But is a 'tick box' exercise only useful for news headlines? At the time of writing, we know that the economy shrank in October 2023, but grew in November - so it will be a close call.
In reality though, the nation will decide for itself about the state of our economy as each and every one of us sees our personal financial circumstances differently. Economists, can, after all, only talk in 'aggregate terms' for the nation as a whole.
Talking of the nation, it was pleasing to see UK consumer confidence surveys continue to improve after being crushed back in 2022 by the prospect of substantially higher interest rates. The latest Deloitte Consumer Tracker shows that consumers are ‘feeling significantly more confident in the state of the economy in the UK’ – improving 32% compared to a year ago.
Abroad, it’s been a struggle for the economies of Europe too. Overall, however, Europe looks to have avoided falling into recession at the end of 2023 - but only just, if initial readings prove correct. Falling headline inflation figures in Europe have been impressive in recent months but, like the UK, stalled in December 2023.
More reassuringly, provisional estimates for January suggest that core inflation (as explained earlier) has drifted down to 3.3% in Europe. This helps to explain why the European Central Bank should be able to begin cutting interest rates by the time summer arrives.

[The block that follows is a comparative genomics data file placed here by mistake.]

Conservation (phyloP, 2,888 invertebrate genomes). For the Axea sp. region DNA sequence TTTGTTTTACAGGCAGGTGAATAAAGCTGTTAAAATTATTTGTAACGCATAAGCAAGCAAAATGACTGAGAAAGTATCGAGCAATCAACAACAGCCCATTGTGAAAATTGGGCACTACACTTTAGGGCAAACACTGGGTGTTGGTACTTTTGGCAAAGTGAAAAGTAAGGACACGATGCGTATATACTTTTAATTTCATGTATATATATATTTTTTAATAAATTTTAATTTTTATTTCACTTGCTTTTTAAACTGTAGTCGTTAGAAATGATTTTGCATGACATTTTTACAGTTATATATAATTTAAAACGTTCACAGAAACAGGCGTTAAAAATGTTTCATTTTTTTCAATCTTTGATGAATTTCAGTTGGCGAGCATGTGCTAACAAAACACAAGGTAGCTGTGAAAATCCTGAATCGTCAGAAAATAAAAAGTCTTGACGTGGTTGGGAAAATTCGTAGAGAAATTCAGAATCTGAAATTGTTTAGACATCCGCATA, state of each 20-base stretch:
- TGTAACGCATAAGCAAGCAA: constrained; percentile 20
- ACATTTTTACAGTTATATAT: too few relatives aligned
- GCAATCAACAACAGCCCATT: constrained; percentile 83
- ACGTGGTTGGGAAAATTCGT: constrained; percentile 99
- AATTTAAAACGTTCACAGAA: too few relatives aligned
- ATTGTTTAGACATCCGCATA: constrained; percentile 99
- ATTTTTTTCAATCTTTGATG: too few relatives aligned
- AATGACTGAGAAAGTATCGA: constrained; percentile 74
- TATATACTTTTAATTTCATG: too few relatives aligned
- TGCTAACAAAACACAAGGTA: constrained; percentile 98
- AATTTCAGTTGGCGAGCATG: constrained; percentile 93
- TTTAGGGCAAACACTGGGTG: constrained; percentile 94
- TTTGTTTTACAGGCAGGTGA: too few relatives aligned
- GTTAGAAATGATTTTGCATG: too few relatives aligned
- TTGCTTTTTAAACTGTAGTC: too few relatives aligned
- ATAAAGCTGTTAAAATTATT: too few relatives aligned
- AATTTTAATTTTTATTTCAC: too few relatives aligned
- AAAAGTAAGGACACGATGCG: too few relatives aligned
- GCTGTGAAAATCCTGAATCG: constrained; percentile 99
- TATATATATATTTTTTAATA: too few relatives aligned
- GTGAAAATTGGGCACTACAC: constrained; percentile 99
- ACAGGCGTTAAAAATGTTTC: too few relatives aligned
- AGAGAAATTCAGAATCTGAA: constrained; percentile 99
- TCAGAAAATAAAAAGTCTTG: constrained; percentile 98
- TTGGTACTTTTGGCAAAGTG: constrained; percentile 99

Headline US inflation at 3.4% proved higher than expected for December 2023, but the underlying measures give us little reason to worry. Unlike the UK, US retail sales proved strong in the month.
Early readings for the US’s January’s economic health (based on the widely watched Purchasing Manager Indices) suggested a strengthening economy, without any major inflationary concerns. Fourth quarter economic growth (Gross Domestic Product (GDP)) proved far stronger than expected.
This economic 'Goldilocks' scenario (where an economy is running neither too hot, nor too cold), enabled the Federal Reserve to leave US interest rates unchanged at their last meeting. The minutes from the December meeting confirmed that US rates were ‘at or near’ their peak.
However, it seems there was no immediate hurry to cut them given that it wasn’t that long ago that the view of ‘higher for longer’ was the inseparable bed fellow for the world’s largest economy.
The health of the Chinese economy has been a source of concern for investment markets, due to the wider implications for global economic growth. However, some of the data for December 2023, and January 2024, has suggested some stabilisation within the Chinese economy, if not signs of modest improvement.
Core inflation in China has been below 1% for almost two years and headline inflation is negative (meaning prices are actually dropping) which is in stark contrast to what we are enduring in the UK and in other developed counties in the western world.
What it means for our funds and outlook
China is an area that has always interested us as long-term investors and, given valuations now appear far more attractive, we have been looking for ways to tap into this future growth potential, and not just in China but also the wider region.
We are always mindful of governance concerns for this part of the world, and, of course, will abide by our sustainable investing principles. Japan is another example of a country we monitor closely, not least because we finally expect them to be able to exit a prolonged period of negative interest rates at some point this year.